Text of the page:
UAE a global education model: Official - GulfToday

UAE a global education model: Official


Pupils return to school. The photo has been used for illustrative purposes. Agence France-Presse

Imran Mojib, Special Correspondent

As many nations face the dilemma of putting students back to school and ensuring the continuity of their education, the UAE’s commitment to opening schools in September, while prioritising the best interests of students, teachers and education providers, serves as a global model for efficient delivery, said a top official of UAE’s major school network.

“The education sector is an important driver of the national economy. It has helped build the foundations of a robust and diversified economy in addition to creating jobs and supporting ancillary industries, which contribute significant value to the GDP. The high quality of private K-12 education has been a great enabler in positioning the UAE as a very attractive destination for global talent,” Sunny Varkey, founder and executive chairman of Gems Education.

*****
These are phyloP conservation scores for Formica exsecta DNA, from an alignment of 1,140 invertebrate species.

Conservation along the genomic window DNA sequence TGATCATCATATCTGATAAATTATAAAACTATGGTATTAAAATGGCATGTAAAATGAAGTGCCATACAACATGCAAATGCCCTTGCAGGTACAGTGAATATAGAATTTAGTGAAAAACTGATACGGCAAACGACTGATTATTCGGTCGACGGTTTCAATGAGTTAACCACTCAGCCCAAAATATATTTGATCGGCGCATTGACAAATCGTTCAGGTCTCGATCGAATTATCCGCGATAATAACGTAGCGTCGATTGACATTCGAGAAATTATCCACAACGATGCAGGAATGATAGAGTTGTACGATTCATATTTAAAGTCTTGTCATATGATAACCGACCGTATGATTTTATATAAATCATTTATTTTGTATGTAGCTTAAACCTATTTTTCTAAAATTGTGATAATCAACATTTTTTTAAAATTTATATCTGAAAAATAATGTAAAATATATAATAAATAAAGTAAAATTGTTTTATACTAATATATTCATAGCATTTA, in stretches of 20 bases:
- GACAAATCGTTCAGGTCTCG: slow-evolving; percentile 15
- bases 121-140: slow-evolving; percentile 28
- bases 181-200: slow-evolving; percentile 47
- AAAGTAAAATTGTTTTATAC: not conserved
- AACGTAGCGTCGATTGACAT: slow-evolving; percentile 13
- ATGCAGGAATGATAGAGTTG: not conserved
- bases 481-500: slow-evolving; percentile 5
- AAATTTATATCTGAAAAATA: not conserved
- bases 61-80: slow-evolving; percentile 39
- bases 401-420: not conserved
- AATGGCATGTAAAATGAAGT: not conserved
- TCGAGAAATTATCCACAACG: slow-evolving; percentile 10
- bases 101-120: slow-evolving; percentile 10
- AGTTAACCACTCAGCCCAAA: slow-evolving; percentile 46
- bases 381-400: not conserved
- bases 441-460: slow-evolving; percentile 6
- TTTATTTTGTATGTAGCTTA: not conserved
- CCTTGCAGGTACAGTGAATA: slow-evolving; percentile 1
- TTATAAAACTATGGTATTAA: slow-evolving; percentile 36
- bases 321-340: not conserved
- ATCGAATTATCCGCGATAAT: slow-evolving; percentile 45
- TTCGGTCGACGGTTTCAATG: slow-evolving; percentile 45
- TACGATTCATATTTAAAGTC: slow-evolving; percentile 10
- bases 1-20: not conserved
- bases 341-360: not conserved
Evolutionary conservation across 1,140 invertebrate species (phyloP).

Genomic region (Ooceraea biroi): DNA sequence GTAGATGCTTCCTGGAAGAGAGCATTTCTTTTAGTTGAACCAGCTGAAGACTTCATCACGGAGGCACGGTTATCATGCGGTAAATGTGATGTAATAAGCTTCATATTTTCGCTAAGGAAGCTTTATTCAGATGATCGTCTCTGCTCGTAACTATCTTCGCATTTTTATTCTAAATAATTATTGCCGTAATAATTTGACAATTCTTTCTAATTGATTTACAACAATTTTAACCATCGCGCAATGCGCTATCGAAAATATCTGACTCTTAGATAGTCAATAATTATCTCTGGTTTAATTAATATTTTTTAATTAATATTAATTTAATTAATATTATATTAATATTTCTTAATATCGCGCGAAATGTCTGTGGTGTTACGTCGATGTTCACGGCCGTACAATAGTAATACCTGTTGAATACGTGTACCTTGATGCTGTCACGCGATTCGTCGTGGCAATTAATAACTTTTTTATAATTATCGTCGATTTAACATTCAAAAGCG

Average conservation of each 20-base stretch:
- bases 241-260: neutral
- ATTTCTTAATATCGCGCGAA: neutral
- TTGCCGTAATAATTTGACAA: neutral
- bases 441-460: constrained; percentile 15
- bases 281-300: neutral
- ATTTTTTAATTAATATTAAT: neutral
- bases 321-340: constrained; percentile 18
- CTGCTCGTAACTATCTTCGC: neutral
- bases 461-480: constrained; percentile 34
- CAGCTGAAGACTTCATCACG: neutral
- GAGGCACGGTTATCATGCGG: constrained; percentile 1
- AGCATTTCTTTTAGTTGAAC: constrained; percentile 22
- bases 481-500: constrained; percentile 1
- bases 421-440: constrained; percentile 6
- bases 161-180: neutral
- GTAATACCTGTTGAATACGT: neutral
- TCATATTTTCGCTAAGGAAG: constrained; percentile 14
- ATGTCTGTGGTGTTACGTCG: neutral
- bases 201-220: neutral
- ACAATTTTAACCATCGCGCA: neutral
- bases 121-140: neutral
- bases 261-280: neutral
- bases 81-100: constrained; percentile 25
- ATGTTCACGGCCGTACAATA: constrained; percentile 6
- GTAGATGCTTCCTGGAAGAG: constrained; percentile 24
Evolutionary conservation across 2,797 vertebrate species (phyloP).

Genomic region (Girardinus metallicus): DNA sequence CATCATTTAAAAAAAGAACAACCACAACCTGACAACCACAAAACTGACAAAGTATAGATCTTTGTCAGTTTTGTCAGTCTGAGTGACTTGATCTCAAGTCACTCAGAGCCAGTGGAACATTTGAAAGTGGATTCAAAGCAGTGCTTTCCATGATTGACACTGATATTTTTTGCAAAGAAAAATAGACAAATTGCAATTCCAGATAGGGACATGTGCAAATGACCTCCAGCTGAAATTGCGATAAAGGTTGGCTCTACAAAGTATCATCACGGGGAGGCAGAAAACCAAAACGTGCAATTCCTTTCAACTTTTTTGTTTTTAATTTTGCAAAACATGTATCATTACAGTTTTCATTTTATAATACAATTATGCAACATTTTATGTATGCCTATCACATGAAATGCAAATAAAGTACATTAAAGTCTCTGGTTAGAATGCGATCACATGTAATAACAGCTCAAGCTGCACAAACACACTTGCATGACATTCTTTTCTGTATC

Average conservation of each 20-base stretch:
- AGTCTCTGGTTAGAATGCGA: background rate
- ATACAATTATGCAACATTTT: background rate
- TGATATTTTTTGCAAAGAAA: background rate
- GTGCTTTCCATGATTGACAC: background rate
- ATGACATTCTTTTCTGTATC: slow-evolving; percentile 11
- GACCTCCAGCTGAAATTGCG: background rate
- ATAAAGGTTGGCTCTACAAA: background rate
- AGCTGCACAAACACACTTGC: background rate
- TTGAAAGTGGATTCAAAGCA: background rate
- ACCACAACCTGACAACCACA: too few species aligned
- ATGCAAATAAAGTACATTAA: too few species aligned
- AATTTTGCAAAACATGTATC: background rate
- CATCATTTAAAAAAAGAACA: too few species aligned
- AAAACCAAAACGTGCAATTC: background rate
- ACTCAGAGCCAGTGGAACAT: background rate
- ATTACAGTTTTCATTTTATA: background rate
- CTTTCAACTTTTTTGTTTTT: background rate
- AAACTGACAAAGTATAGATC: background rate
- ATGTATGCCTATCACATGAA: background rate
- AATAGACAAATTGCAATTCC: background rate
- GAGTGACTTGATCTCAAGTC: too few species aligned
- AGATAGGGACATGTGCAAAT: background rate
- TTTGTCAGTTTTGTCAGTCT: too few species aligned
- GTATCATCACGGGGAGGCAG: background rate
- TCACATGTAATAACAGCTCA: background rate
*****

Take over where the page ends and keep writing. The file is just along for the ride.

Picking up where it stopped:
He believes that the consistent focus of the UAE on high-quality education is matched by its impressive accomplishments. The Programme for International Student Assessment (PISA) and the Trends in International Mathematics and Science Study (TIMSS) are global benchmarks on the performance of the education sector. The UAE’s private schools are already among those in the top 15-20 nations in the world in this regard.

Even while government regulators and educators in other countries are debating the right course of action regarding school reopening, the UAE has taken decisive measures, he said. “At Gems Education, we are in full readiness to ensure the provision of education — face-to-face and blended — based on the final directives of the Ministry of Education and the regulators including KHDA. We have hired 800 new teachers, who will join the group’s 7,500 educators for the new academic year.”

“COVID-19 has fundamentally transformed how we work and live, not to mention, how we teach our young people to acquire skills relevant to the future,” he said. “It is important to focus on their seamless return to schools, given the immediate impact of the crisis on working parents who need to balance their jobs with their children’s education.”

During the height of the COVID-19 crisis, Gems Education, which serves over 124,000 students in about 50 schools in the UAE offering five different curricula, ensured uninterrupted online learning and also extended support to students in need.

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